Drones to propel maritime navigation.
We’re working with the National Research Council of Canada’s – Ocean, Coastal and River Engineering team, NSCC geomatic researchers and WarrierTech to develop autonomous ship navigation in icy conditions using unmanned aerial drones. SEATAC Program Director, John Stratton, explains the concept behind this Maritime Autonomous Surface Ship (MASS) project:
“We are taking an existing, relatively low-tech solution that has been demonstrated to work in today’s non-autonomous ship environment and re-imagining it for a scenario with autonomous ships. The concept is quite simple but making it all work correctly in real time will be a challenge.”
The research requires the development of communication methods, data fusion techniques and the amassing of data libraries. All of this will work in coordination to enhance situational awareness and path planning processes within navigation systems when ships are traveling through icy maritime environments.
The research is underway.
Effective planning and execution helped the team stay on track despite a few setbacks that were out of anyone’s control – such as a very short ice season this year and disruptions associated with COVID in previous years.
“In partnership with NSCC’s Applied Geomatics Research Group (AGRG), our data collection in the Northumberland Strait this year has gone very well,” Stratton said, highlighting the benefits of collaboration. “We were able to follow ice forecasts, scout flight locations, develop plans, and coordinate activities for several highly successful collection trips.”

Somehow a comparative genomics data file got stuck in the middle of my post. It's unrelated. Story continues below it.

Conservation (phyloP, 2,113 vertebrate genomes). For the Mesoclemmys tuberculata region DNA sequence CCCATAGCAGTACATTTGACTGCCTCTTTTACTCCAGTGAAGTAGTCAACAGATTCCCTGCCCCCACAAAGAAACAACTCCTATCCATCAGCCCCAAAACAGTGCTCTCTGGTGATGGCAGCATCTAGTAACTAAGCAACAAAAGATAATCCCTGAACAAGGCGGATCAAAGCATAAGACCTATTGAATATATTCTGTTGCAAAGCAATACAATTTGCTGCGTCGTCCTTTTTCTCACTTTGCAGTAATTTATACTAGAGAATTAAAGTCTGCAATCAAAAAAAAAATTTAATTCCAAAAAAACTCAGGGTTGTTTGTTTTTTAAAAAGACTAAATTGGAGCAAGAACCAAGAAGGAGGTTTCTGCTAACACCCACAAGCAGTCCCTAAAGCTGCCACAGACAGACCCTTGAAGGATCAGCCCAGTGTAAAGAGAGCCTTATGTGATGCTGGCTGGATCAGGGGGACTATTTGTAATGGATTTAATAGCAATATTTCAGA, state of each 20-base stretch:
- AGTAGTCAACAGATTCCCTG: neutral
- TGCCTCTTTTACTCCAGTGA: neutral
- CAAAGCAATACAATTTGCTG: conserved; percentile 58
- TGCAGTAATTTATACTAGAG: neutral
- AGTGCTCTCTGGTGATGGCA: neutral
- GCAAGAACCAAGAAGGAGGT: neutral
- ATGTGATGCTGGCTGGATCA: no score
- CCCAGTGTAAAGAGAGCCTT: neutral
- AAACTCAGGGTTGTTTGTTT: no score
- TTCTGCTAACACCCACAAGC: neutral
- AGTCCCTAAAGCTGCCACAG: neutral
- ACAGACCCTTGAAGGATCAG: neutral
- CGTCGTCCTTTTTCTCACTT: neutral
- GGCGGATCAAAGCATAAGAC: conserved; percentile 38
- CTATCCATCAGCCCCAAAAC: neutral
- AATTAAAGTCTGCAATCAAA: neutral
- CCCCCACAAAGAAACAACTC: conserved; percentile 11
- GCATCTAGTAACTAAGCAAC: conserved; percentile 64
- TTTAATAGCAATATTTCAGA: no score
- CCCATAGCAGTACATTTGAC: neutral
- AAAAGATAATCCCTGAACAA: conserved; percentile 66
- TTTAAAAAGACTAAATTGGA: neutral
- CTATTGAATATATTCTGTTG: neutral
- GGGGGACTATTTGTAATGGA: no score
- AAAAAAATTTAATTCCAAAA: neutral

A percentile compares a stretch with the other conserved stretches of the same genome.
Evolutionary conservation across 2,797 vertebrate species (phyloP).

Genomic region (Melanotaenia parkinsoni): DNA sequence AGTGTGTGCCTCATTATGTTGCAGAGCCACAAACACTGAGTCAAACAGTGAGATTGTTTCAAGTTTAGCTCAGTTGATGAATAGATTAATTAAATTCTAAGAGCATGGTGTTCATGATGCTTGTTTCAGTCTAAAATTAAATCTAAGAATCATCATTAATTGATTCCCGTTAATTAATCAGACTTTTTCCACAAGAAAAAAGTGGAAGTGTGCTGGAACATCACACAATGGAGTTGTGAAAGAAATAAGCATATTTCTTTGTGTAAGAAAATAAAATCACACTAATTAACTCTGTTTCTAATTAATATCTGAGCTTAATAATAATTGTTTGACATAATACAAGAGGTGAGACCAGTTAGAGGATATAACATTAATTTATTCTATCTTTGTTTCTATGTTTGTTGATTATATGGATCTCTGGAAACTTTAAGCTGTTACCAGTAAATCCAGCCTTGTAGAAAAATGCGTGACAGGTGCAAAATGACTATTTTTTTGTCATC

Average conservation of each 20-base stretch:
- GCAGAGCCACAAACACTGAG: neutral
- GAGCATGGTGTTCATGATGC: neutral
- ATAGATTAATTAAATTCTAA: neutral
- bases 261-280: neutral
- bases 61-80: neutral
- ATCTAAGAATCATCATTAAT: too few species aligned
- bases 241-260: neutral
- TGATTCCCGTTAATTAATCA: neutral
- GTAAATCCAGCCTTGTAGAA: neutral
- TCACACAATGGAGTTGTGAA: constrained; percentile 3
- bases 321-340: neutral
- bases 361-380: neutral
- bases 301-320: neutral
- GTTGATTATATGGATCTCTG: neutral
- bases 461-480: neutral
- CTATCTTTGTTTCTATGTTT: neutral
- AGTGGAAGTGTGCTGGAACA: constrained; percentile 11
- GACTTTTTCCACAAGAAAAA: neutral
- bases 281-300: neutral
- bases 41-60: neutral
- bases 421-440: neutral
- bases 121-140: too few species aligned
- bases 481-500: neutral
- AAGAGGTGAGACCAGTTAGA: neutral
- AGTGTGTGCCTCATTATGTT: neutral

Charting the path ahead.
The progress made showcases the promising future of the MASS project. Next steps will focus on developing drone-ship communication methods and protocols. This critical aspect will enable seamless interaction between autonomous drones and ships, paving the way for enhanced data collection and analysis. Stratton emphasizes the importance of building a comprehensive data library and taking a forward-thinking approach to their planning:
“The team aims to build a secure data library that combines data of differing quality, completeness, and applicability, from various sources.
We’re dedicated to continuous improvement and readiness for practical implementation. If this year taught us anything, it’s the importance of preparing operations for the next ice season as soon as possible. Atlantic Canadian winters have always been unpredictable, but never more so than now. We need to have various plans in place to accommodate harsh weather or like this year, lack thereof.”
This research exemplifies the spirit of Canadian innovation and is leading to ice field navigation systems that are safer for tomorrow.